Researchers have studied the effects of peer support groups with landmine victims, professional athletes, cancer patients, mental health challenges, PTSD, addiction, abuse in the home & chronic illnesses.
Across the board, the research shows that if you are going through a longer-term challenge like Lyme Disease you will get through it faster & feel better if you partake in a peer support group.
One of the most comprehensive studies done on the power of peer support focused on Diabetes. Similar to Lyme, Diabetes can affect every area of a person’s life, often for decades. The research found that a peer support group compliments and enhances other health care services because it offered emotional, social & practical assistance that helped people do the things they need to do to get & stay healthy.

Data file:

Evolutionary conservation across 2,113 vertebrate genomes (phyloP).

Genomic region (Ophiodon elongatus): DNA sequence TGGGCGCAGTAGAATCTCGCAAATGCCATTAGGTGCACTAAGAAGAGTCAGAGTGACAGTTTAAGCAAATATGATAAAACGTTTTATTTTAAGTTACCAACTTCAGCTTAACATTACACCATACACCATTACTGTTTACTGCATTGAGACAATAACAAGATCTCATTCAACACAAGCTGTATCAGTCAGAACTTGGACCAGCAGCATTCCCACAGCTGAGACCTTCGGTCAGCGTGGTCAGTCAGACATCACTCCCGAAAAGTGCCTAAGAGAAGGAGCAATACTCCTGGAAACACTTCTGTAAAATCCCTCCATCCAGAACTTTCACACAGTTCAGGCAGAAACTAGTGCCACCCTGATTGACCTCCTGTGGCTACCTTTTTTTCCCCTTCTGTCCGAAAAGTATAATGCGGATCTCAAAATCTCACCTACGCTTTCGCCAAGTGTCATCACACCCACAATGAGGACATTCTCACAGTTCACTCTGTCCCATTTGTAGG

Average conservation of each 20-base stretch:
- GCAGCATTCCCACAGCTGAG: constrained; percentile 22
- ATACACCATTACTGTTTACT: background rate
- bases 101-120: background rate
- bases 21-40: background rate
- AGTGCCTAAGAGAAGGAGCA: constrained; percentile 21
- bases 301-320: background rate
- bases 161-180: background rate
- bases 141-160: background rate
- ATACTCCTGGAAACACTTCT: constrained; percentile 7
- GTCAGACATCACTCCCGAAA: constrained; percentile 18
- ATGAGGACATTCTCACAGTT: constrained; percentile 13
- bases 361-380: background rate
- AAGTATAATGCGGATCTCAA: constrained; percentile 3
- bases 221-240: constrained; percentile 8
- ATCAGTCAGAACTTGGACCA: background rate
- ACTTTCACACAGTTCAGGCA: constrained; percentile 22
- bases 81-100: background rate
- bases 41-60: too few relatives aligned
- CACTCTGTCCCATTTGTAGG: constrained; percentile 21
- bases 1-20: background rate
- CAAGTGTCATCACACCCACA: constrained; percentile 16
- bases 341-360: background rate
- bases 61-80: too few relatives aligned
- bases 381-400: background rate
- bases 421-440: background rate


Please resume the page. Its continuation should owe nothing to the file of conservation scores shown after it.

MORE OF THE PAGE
With the lack of energy, exercise & social life its common for people recovering from Lyme Disease to experience anxiety and depression. Lyme can often be accompanied by a number of psychiatric symptoms.
There have been many studies done around depression comparing peer support group to the traditional recommendation of cognitive behavioral therapy (CBT – aka talk therapy with a counsellor). The studies conclude that peer support groups were as effective in reducing depression and in some cases more effective than CBT.
Other studies have been done around peer support groups and psychiatric symptoms. The peer support groups resulted in less days in the hospital, larger social support networks, enhanced self-esteem and social functioning.
Researchers observed that Peer support Groups were helping people recover faster but they couldn’t clinically explain why. So in 2002 Mark Salzer studied why Peer Groups are such an effective means of support and a number of other studies followed. The conclusion was that Peer Support Groups legitimately help an individuals recovery for primary 5 reasons: